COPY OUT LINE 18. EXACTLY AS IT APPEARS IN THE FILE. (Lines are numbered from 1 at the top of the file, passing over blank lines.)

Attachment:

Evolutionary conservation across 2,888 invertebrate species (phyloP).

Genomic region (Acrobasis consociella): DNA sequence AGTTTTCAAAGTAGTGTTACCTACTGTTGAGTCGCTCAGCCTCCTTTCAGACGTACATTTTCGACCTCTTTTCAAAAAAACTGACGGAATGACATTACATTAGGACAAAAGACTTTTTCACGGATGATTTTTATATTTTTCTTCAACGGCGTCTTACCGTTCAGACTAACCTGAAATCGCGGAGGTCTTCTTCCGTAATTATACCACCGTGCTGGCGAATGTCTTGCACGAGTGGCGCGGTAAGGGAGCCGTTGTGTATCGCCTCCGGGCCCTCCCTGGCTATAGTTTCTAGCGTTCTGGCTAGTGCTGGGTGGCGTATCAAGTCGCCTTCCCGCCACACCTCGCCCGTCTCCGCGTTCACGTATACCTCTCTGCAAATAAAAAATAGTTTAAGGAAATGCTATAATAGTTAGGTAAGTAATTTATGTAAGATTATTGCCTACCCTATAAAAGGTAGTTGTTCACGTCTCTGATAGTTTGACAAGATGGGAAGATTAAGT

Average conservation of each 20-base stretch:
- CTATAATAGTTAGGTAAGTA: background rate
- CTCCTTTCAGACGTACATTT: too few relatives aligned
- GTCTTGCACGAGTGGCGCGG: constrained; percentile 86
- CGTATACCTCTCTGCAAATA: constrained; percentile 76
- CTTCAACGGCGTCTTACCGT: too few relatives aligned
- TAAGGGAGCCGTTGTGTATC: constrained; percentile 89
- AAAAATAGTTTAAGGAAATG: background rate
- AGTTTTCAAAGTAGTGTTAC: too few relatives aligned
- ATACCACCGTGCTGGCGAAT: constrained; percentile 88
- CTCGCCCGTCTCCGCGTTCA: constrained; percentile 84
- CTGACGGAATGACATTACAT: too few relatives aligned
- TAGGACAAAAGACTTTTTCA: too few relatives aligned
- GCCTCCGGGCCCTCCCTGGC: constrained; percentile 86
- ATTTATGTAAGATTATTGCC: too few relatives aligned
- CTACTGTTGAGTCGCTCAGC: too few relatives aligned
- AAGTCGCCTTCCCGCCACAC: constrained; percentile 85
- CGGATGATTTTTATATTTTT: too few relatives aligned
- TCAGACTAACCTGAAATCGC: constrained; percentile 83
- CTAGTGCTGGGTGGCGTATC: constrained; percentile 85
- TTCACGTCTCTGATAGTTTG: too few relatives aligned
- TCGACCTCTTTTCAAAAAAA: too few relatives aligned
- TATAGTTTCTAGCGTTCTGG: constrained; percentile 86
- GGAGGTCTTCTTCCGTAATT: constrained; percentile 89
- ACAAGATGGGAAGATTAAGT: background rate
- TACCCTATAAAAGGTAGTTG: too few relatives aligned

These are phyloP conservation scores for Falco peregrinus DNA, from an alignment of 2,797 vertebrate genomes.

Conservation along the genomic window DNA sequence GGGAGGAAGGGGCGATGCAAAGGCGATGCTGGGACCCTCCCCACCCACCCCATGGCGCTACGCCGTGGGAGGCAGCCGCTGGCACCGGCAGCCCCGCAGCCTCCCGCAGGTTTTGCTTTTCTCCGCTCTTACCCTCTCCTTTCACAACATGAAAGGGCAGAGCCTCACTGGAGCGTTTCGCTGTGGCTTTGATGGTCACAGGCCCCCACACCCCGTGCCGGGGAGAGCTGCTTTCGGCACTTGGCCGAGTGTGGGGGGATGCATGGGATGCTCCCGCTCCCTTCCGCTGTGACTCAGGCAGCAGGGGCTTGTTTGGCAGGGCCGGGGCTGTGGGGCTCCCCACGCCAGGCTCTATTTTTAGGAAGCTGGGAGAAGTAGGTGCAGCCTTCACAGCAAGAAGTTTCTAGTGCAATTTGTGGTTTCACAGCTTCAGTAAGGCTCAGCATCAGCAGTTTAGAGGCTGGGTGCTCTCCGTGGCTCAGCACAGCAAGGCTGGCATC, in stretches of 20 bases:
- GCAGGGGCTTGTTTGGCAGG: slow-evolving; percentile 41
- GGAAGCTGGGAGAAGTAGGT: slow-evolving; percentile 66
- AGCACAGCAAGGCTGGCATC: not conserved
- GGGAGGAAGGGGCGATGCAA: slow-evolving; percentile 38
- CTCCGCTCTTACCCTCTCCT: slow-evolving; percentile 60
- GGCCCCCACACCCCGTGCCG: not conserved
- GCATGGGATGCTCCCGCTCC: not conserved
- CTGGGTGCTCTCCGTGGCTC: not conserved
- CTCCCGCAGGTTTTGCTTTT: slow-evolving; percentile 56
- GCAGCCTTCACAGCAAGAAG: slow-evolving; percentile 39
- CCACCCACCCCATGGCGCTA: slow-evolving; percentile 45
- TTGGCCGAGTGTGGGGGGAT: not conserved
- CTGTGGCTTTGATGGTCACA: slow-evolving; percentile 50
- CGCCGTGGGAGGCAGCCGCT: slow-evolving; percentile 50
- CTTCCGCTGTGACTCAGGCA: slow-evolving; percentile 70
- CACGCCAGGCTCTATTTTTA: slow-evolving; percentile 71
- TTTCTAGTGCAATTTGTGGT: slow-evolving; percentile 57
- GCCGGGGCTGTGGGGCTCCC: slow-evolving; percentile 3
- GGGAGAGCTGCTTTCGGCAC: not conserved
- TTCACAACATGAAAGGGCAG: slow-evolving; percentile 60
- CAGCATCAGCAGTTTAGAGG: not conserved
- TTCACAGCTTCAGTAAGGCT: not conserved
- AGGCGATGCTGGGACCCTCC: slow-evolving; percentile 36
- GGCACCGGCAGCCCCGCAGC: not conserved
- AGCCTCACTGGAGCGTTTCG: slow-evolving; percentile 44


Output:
- CTACTGTTGAGTCGCTCAGC: too few relatives aligned